PHOENIX — Arizona has about $275,000 in the bank earmarked for Grand Canyon operations — and less than two days to decide whether to use that to keep the national park open if budget negotiations in Washington remain stalled.

The park reopened Saturday morning after the state wired $651,000 to Washington to cover operating costs for a week.

The contract Gov. Jan Brewer signed with the National Park Service says it takes two days to close it down and that additional dollars will be accepted in nothing less than two-day increments.

If the federal shutdown continues and Arizona wants the park to remain open, the governor must wire at least another $186,000 to the Parks Service Wednesday.

The state appears to have some extra cash. The original wire transfer was covered with $500,000 from the Arizona Office of Tourism and $200,000 authorized by the town of Tusayan.

On Saturday, however, Tusayan Mayor Greg Bryan handed Brewer a check for $426,000. That includes not only what the town council pledged but what had been raised to that point by local businesses.

That extra $226,000, coupled with what was left over from the original $700,000, would be more than to enough to finance the park through Sunday.

But gubernatorial press aide Andrew Wilder said just because the state has the money does not mean his boss intends to use it. He said Brewer may instead take the excess from Tusayan and replenish some of the dollars taken from the state’s tourism account.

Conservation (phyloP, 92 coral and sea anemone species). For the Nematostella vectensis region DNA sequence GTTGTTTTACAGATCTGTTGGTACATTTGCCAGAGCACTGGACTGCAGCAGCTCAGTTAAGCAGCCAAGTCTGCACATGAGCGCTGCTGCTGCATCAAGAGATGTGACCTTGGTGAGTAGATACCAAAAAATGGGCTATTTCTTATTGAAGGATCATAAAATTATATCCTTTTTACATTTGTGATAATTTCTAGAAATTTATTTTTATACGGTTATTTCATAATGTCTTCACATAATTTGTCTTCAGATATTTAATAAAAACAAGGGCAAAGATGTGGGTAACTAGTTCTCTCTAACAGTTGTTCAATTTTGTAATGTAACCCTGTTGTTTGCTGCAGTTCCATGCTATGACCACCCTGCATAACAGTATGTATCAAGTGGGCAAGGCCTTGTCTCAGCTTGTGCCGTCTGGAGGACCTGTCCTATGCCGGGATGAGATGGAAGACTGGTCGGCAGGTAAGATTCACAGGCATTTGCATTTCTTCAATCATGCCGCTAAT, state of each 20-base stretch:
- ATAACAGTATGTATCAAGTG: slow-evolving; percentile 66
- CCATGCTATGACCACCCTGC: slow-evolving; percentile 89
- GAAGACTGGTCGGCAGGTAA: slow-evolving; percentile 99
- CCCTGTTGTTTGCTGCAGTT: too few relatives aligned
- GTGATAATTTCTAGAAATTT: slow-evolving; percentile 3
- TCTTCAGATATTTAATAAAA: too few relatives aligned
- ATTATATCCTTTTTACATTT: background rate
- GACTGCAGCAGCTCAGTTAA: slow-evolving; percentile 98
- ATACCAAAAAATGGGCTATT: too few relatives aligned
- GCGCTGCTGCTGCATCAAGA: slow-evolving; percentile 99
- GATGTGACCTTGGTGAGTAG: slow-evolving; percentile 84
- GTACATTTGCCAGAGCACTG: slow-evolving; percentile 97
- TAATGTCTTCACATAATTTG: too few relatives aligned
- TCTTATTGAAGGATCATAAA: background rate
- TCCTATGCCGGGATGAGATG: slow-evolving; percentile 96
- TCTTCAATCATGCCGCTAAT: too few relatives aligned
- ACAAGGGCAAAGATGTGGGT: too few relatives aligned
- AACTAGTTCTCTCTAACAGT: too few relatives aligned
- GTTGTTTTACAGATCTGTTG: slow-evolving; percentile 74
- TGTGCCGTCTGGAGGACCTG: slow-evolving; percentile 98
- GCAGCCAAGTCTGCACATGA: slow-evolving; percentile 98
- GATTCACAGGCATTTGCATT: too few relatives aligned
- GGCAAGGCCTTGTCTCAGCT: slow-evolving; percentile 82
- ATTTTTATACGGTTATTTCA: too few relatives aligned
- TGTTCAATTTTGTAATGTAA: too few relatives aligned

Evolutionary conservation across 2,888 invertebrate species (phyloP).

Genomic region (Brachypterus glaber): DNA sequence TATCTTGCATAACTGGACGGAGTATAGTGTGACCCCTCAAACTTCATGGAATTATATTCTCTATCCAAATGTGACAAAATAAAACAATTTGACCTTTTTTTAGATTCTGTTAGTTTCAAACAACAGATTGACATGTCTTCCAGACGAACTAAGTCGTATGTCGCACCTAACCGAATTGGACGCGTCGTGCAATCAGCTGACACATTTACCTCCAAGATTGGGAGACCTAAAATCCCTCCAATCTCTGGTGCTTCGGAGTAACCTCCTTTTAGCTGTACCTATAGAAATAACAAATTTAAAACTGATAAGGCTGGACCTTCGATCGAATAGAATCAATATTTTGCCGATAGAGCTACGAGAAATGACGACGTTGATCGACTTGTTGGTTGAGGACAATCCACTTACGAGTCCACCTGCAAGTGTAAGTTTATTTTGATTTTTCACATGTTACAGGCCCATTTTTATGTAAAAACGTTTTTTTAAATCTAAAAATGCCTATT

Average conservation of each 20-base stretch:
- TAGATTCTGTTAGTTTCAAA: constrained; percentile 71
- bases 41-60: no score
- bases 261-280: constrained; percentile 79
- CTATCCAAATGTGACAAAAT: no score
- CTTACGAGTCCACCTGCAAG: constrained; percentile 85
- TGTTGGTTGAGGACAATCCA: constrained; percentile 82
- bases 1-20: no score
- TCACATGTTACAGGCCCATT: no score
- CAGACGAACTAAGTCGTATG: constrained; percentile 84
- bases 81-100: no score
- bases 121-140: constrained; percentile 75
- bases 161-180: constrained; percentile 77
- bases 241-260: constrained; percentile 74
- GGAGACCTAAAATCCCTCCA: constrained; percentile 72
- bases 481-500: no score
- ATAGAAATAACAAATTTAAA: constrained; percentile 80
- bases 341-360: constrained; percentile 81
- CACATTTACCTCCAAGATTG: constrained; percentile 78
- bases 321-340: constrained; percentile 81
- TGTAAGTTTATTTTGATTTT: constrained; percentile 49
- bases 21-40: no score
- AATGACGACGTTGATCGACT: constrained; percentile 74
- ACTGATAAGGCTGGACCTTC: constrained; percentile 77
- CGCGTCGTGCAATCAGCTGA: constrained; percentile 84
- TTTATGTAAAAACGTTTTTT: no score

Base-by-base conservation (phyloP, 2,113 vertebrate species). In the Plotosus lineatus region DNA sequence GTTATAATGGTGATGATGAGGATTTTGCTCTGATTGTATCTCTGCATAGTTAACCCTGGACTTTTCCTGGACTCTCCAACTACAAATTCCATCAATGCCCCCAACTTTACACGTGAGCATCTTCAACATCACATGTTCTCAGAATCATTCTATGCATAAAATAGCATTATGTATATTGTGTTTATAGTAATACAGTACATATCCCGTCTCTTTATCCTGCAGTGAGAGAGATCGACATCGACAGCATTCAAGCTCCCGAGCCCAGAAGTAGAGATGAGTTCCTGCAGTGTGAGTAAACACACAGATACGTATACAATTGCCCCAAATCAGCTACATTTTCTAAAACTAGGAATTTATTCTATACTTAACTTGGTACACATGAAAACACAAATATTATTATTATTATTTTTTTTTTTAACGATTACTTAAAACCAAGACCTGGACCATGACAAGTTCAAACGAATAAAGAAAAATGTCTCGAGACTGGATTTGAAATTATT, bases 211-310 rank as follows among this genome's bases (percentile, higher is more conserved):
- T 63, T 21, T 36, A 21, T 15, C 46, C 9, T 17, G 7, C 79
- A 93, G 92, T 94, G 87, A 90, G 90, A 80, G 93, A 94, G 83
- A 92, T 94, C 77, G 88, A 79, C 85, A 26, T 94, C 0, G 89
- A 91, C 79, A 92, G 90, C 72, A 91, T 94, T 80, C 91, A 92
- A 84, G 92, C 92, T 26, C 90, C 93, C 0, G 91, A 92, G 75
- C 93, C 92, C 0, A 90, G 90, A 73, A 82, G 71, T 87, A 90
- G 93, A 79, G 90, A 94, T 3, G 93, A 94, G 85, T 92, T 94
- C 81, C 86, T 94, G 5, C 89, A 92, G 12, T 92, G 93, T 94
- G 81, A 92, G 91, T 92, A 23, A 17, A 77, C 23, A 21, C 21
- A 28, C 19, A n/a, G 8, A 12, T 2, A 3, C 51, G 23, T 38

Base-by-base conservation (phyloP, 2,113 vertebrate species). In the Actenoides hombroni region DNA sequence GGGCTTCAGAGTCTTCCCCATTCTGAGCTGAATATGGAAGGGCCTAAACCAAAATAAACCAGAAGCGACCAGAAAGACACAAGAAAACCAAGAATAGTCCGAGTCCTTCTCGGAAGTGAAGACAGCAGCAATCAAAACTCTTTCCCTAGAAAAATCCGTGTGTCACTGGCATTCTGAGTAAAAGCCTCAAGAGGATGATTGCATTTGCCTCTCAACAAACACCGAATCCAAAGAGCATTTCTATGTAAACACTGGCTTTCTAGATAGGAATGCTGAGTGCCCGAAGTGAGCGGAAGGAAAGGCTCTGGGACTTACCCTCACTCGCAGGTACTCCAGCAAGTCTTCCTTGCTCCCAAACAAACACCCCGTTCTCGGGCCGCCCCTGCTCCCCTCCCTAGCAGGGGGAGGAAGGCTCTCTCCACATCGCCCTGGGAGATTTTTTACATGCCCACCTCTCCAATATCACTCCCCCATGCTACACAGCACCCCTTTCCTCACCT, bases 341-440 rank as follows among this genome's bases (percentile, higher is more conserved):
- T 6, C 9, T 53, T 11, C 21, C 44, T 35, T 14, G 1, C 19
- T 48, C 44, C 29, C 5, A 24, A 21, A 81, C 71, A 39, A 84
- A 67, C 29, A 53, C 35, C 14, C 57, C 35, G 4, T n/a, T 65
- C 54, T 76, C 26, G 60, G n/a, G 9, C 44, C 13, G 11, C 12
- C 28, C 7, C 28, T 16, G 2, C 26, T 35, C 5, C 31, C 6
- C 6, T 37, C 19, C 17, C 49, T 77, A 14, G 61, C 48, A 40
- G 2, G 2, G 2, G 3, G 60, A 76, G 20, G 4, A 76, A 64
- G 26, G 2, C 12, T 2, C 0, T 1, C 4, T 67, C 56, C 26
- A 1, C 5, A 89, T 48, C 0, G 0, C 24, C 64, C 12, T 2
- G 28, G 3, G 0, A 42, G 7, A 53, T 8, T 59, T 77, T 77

Wilder said the soonest there will be a decision on that is sometime today.

The cash infusion has apparently had the intended effect.

Park spokeswoman Kirby-Lynn Shedlowski said there’s been “a little bit of a lag’’ in getting business back to normal after the park was closed for more than a week.

Shedlowski said the Mather campground, with more than 300 sites, filled up immediately on Saturday night. And she expects a tally on the number of daily visitors to approach the normal 18,000 for this time of the year.

“It’s pretty busy,’’ Shedlowski said. “I was surprised at the number of cars heading to the park today.’’

In Tusayan, Town Manager Will Wright said business is up over what it was last week. But he said it’s not quite back to normal for this time of year.

“People just made different plans,’’ he said.

Wright also said there is no official effort there to raise more money, whether from town coffers or once again tap local businesses, if the current funding to keep the park open runs out.

Wilder said there’s a lot involved in any decision whether to continue funding park operations.

“Hopefully, the federal government ends the shutdown,’’ he said. “That’s the ultimate solution. They need to end the shutdown.’’

But the deal Brewer approved does not allow her to wait until the last minute. Wilder said the Park Service needs the money by close of business Wednesday or shutdown plans kick in on Thursday morning.

There is a bit of a safeguard for the state in fronting some more dollars without knowing exactly what Congress and the president will do: The contract says the Park Service will refund any unused balance if Congress appropriates funding for operation before the state financing run out.

Wilder said Brewer hopes everyone who contributed will get reimbursed. But the Park Service contract makes no such promise, saying that question ultimately has to be decided by Congress.